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Approche multi-échelle pour l’étude de la réaction de N-acylation enzymatique d’acides aminés

Abstract : N-acylation of amino acids or peptides results in bioactive and/or functional molecules showing increased bioavailability, hydrophobicity and stability. Acylated amino acids have been broadly described as being a kind of surfactant with great surface chemistry properties, interesting biological activities, weak toxicity and low environmental impact. Acylation of amino acids or peptides is being performed chemically at industrial scale. It creates constraints in term of reaction selectivity, environmental safety and cost of polluted wastewater treatment. Enzymatic catalysis is an alternative to chemical acylation reaction. Several enzyme/solvent pairs have already been described in the literature. Their performance are however somewhat limited. The objective of this thesis work was thus to improve the capacity of acylation processes at different scales. At the molecular scale, a study was performed using Candida antarctica’s (CALB) lipase B. Molecular modeling was used to create a methodology coupling docking simulation and interaction calculus that would allow for a better understanding of CALB regioselectivity during lysine acylation by different fatty acids. Studies were also conducted at the reaction level, especially by searching for new aminoacylase-type of biocatalysts in Streptomyces ambofaciens raw extract. Regioselectivity and performance of these enzyme’s catalytic reactions were compared to those of CALB. Results brought into light a promising potential from S. ambofaciens’ aminoacylases in synthesizing acylated amino acids/peptides. Indeed, on top of their ability to catalyse acylation reaction in aqueous solution, these enzymes have a different regioselectivity compared to CALB’s. Regioselectivity targeting N-terminal groups is a rarely researched phenomenon allowing acylation to be performed without modifying amino acids or peptides lateral chains and hence their functionality. In the last part part of this work, studies at process scale were performed. Aminoacylase were first immobilized on mesoporous silicates and several immobilisation methods were compared. Using physisorption, a method for the immobilisation of S. ambofaciens’ aminoacylases was developed to reach a conserved specific activity during 3 cycles. Finally, intensification of acylation reaction was examined in microwave or microstructured reactors. First, an experimental set up was performed in an heated reactor using microwaves irradiation. This kind of reactor was demonstrated as being adapted to acylation reaction using a commercial immobilized form of CALB (Novozym435®) as catalyst in organic solvent. The microwave reactor was however not suited for free S. ambofaciens aminoacylase in aqueous solution. For that latter reaction, intensification had to be approached through other aspects of the process. Hydrodynamic appeared indeed as an important aspect for this reaction occurring in a biphasic medium composed of fatty acids and aqueous solution. A microstructured microfluidic reactor was hence tested. Conversion yield were increased with this system. This study demonstrated how mixing quality was an important factor for acylation reaction and could be a way to intensify the enzymatic process at larger scale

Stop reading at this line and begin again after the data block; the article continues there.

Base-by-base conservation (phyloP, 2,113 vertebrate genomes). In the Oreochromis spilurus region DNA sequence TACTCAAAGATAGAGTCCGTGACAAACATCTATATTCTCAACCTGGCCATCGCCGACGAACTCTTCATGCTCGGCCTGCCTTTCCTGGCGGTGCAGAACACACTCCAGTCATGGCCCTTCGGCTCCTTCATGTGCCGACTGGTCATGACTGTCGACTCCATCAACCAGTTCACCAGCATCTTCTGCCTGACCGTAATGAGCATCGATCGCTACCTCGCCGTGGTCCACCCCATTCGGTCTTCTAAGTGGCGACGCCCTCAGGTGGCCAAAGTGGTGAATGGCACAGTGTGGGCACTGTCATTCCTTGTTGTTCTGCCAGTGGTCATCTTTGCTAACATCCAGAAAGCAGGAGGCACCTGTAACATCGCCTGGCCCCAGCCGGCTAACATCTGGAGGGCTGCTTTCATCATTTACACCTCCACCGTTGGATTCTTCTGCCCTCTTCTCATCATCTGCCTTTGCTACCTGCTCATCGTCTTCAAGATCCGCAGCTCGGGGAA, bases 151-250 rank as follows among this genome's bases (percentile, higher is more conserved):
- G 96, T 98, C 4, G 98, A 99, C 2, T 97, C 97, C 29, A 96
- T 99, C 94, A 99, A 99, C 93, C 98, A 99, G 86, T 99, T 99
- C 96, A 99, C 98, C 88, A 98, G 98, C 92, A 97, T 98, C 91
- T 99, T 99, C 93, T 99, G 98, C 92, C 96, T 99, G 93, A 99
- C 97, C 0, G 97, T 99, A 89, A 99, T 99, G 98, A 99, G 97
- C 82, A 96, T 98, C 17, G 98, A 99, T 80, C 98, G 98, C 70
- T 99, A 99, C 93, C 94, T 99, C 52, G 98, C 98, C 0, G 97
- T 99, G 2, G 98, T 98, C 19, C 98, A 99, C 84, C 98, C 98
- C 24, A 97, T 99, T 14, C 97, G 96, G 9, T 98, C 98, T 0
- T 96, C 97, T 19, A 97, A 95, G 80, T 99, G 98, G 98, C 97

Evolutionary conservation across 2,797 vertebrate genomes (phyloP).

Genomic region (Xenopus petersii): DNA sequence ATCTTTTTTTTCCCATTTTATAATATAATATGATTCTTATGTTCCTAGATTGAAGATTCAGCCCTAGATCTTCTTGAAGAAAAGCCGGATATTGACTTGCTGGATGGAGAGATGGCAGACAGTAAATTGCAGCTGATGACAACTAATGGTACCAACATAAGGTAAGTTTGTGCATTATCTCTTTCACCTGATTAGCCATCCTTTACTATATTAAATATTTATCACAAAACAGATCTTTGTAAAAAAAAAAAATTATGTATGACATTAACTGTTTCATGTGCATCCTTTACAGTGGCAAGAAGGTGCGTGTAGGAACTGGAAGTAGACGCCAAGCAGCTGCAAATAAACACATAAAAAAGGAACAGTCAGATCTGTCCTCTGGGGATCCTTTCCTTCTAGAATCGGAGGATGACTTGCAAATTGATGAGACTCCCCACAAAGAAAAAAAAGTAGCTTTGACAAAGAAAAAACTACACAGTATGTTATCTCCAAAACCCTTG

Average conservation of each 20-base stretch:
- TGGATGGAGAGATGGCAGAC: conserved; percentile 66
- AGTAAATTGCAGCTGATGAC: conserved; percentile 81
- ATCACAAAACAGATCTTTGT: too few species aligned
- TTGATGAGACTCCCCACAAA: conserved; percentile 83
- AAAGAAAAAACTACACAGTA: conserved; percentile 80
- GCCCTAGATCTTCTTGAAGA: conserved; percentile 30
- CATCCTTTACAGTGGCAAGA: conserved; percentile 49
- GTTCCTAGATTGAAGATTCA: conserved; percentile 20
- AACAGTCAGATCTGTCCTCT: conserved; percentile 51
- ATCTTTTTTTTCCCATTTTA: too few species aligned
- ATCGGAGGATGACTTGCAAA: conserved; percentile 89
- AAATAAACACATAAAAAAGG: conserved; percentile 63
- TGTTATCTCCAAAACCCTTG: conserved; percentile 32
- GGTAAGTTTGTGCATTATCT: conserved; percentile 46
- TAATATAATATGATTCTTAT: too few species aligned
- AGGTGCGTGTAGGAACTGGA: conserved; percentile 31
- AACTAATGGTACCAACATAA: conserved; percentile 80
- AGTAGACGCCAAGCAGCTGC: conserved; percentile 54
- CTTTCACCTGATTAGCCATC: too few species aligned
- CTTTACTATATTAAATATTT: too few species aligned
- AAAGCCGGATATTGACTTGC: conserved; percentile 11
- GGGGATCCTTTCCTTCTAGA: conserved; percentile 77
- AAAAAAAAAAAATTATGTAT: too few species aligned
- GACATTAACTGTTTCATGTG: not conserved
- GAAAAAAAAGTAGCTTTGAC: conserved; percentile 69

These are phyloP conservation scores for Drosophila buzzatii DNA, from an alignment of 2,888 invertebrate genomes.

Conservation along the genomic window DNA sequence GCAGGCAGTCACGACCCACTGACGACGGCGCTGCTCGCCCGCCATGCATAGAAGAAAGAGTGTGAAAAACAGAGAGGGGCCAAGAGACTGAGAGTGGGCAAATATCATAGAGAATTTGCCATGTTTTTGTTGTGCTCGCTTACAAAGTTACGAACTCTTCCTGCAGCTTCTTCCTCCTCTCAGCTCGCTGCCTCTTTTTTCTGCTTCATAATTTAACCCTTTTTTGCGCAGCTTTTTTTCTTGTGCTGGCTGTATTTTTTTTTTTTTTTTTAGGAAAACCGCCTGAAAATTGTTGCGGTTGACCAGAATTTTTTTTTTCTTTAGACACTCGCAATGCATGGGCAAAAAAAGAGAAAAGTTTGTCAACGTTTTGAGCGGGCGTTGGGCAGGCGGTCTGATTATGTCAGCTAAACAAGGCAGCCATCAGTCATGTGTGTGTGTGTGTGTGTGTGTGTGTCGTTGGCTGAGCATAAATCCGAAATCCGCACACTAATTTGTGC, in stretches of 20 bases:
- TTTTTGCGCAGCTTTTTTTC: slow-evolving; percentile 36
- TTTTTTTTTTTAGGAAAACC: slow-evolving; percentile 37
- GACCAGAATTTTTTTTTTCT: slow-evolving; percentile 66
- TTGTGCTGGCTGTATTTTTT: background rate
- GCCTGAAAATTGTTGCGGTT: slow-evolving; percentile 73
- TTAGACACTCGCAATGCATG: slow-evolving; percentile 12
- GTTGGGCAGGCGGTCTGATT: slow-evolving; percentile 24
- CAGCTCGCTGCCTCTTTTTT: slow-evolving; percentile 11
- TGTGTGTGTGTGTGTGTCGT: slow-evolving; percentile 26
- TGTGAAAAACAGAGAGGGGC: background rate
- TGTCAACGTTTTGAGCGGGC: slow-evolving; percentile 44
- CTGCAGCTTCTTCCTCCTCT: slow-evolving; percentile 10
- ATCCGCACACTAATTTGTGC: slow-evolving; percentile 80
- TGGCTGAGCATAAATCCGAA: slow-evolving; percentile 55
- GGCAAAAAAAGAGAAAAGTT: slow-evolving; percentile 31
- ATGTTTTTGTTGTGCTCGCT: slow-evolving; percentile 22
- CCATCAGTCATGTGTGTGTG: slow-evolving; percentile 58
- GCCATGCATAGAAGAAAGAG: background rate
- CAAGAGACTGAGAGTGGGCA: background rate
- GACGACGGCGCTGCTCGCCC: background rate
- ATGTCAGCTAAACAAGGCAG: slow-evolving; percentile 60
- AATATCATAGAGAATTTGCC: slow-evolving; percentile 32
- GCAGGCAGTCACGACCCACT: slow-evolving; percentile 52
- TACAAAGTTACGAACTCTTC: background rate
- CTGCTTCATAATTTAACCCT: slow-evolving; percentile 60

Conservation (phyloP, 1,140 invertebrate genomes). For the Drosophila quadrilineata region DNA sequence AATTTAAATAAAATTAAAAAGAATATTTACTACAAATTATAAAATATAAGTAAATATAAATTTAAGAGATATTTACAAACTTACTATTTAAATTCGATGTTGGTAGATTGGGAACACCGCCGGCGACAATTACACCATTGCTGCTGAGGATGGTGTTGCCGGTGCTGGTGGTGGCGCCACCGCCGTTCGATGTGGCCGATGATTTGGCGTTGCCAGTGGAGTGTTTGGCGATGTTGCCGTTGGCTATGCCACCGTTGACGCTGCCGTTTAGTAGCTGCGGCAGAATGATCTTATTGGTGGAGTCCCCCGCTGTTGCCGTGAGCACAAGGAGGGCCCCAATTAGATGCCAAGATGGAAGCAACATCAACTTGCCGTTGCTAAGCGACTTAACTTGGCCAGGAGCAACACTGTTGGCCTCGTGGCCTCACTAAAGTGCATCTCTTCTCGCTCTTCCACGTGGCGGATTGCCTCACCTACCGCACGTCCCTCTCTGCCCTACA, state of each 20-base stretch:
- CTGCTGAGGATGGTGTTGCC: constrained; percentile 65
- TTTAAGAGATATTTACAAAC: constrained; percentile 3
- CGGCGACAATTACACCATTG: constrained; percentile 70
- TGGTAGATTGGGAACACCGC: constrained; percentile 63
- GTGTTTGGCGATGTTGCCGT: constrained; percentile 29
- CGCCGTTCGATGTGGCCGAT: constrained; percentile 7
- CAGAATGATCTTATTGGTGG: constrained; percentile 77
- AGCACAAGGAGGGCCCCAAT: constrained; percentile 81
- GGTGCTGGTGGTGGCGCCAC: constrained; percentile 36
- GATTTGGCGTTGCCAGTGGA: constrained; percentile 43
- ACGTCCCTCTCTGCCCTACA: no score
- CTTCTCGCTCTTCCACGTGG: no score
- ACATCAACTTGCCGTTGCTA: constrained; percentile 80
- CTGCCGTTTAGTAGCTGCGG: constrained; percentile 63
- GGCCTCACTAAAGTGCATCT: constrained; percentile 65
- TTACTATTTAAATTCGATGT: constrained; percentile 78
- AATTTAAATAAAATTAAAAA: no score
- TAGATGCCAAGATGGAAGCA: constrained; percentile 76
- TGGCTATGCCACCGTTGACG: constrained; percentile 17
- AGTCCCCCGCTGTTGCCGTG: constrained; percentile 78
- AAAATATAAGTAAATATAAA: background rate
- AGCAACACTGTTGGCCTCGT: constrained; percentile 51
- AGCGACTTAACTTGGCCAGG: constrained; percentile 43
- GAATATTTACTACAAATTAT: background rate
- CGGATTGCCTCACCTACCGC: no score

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Léna Dettori. Approche multi-échelle pour l’étude de la réaction de N-acylation enzymatique d’acides aminés. Génie des procédés. Université de Lorraine, 2017. Français. ⟨NNT : 2017LORR0346⟩. ⟨tel-01835089⟩

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